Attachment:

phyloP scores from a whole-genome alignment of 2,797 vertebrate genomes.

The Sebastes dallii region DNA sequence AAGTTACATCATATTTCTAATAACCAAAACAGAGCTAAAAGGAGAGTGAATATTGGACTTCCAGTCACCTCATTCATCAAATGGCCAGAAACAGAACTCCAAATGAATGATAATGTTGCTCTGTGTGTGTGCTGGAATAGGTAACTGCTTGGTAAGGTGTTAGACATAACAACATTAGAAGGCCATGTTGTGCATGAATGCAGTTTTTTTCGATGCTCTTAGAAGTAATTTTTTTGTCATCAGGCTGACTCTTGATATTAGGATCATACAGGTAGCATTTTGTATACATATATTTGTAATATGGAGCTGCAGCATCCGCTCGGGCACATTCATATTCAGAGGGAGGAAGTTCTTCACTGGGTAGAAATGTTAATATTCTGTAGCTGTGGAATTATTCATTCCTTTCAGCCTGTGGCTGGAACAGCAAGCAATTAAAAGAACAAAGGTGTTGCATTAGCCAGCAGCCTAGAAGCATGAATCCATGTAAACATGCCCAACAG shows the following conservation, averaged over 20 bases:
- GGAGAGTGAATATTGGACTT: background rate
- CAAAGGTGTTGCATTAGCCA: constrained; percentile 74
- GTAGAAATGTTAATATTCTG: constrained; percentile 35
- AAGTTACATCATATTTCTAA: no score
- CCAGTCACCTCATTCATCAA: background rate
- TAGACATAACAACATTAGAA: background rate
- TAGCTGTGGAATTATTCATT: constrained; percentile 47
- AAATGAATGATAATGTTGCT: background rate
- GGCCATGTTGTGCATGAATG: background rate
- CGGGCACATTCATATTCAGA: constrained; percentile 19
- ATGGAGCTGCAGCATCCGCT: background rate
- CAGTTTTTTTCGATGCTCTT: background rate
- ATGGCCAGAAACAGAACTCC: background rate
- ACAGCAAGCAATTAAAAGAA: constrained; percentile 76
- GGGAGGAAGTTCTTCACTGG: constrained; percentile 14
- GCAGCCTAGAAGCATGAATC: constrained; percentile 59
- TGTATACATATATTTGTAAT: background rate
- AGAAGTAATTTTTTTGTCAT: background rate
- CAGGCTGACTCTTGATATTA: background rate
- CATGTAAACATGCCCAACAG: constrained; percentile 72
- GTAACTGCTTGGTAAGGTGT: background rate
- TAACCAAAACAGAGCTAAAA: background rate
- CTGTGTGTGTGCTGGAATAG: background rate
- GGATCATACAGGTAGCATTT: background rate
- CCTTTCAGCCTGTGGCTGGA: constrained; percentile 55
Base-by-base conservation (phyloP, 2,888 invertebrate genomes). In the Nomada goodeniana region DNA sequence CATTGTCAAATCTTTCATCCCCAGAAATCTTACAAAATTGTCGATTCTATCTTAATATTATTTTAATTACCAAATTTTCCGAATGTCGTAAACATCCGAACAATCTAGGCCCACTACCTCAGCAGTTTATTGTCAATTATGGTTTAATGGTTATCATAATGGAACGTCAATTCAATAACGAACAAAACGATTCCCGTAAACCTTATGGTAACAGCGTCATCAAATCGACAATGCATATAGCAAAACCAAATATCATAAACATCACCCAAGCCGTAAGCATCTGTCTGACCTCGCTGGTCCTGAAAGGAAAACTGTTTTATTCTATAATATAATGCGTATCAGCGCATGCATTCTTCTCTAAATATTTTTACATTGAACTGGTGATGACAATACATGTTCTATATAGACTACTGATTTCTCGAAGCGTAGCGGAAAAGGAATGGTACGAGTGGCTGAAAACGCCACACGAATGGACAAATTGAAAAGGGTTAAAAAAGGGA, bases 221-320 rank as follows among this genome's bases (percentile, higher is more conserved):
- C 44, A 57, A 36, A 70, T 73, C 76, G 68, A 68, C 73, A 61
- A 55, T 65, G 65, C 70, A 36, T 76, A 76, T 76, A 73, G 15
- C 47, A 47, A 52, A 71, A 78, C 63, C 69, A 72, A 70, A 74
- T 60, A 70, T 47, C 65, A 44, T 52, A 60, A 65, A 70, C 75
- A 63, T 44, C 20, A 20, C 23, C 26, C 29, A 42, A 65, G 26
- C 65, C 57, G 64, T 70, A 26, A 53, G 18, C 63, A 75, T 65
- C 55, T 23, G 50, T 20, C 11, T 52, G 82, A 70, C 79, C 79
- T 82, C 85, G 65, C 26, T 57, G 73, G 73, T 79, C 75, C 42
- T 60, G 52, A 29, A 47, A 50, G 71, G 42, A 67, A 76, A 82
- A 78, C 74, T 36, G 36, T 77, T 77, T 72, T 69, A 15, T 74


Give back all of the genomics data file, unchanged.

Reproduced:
phyloP scores from a whole-genome alignment of 2,797 vertebrate genomes.

The Sebastes dallii region DNA sequence AAGTTACATCATATTTCTAATAACCAAAACAGAGCTAAAAGGAGAGTGAATATTGGACTTCCAGTCACCTCATTCATCAAATGGCCAGAAACAGAACTCCAAATGAATGATAATGTTGCTCTGTGTGTGTGCTGGAATAGGTAACTGCTTGGTAAGGTGTTAGACATAACAACATTAGAAGGCCATGTTGTGCATGAATGCAGTTTTTTTCGATGCTCTTAGAAGTAATTTTTTTGTCATCAGGCTGACTCTTGATATTAGGATCATACAGGTAGCATTTTGTATACATATATTTGTAATATGGAGCTGCAGCATCCGCTCGGGCACATTCATATTCAGAGGGAGGAAGTTCTTCACTGGGTAGAAATGTTAATATTCTGTAGCTGTGGAATTATTCATTCCTTTCAGCCTGTGGCTGGAACAGCAAGCAATTAAAAGAACAAAGGTGTTGCATTAGCCAGCAGCCTAGAAGCATGAATCCATGTAAACATGCCCAACAG shows the following conservation, averaged over 20 bases:
- GGAGAGTGAATATTGGACTT: background rate
- CAAAGGTGTTGCATTAGCCA: constrained; percentile 74
- GTAGAAATGTTAATATTCTG: constrained; percentile 35
- AAGTTACATCATATTTCTAA: no score
- CCAGTCACCTCATTCATCAA: background rate
- TAGACATAACAACATTAGAA: background rate
- TAGCTGTGGAATTATTCATT: constrained; percentile 47
- AAATGAATGATAATGTTGCT: background rate
- GGCCATGTTGTGCATGAATG: background rate
- CGGGCACATTCATATTCAGA: constrained; percentile 19
- ATGGAGCTGCAGCATCCGCT: background rate
- CAGTTTTTTTCGATGCTCTT: background rate
- ATGGCCAGAAACAGAACTCC: background rate
- ACAGCAAGCAATTAAAAGAA: constrained; percentile 76
- GGGAGGAAGTTCTTCACTGG: constrained; percentile 14
- GCAGCCTAGAAGCATGAATC: constrained; percentile 59
- TGTATACATATATTTGTAAT: background rate
- AGAAGTAATTTTTTTGTCAT: background rate
- CAGGCTGACTCTTGATATTA: background rate
- CATGTAAACATGCCCAACAG: constrained; percentile 72
- GTAACTGCTTGGTAAGGTGT: background rate
- TAACCAAAACAGAGCTAAAA: background rate
- CTGTGTGTGTGCTGGAATAG: background rate
- GGATCATACAGGTAGCATTT: background rate
- CCTTTCAGCCTGTGGCTGGA: constrained; percentile 55
Base-by-base conservation (phyloP, 2,888 invertebrate genomes). In the Nomada goodeniana region DNA sequence CATTGTCAAATCTTTCATCCCCAGAAATCTTACAAAATTGTCGATTCTATCTTAATATTATTTTAATTACCAAATTTTCCGAATGTCGTAAACATCCGAACAATCTAGGCCCACTACCTCAGCAGTTTATTGTCAATTATGGTTTAATGGTTATCATAATGGAACGTCAATTCAATAACGAACAAAACGATTCCCGTAAACCTTATGGTAACAGCGTCATCAAATCGACAATGCATATAGCAAAACCAAATATCATAAACATCACCCAAGCCGTAAGCATCTGTCTGACCTCGCTGGTCCTGAAAGGAAAACTGTTTTATTCTATAATATAATGCGTATCAGCGCATGCATTCTTCTCTAAATATTTTTACATTGAACTGGTGATGACAATACATGTTCTATATAGACTACTGATTTCTCGAAGCGTAGCGGAAAAGGAATGGTACGAGTGGCTGAAAACGCCACACGAATGGACAAATTGAAAAGGGTTAAAAAAGGGA, bases 221-320 rank as follows among this genome's bases (percentile, higher is more conserved):
- C 44, A 57, A 36, A 70, T 73, C 76, G 68, A 68, C 73, A 61
- A 55, T 65, G 65, C 70, A 36, T 76, A 76, T 76, A 73, G 15
- C 47, A 47, A 52, A 71, A 78, C 63, C 69, A 72, A 70, A 74
- T 60, A 70, T 47, C 65, A 44, T 52, A 60, A 65, A 70, C 75
- A 63, T 44, C 20, A 20, C 23, C 26, C 29, A 42, A 65, G 26
- C 65, C 57, G 64, T 70, A 26, A 53, G 18, C 63, A 75, T 65
- C 55, T 23, G 50, T 20, C 11, T 52, G 82, A 70, C 79, C 79
- T 82, C 85, G 65, C 26, T 57, G 73, G 73, T 79, C 75, C 42
- T 60, G 52, A 29, A 47, A 50, G 71, G 42, A 67, A 76, A 82
- A 78, C 74, T 36, G 36, T 77, T 77, T 72, T 69, A 15, T 74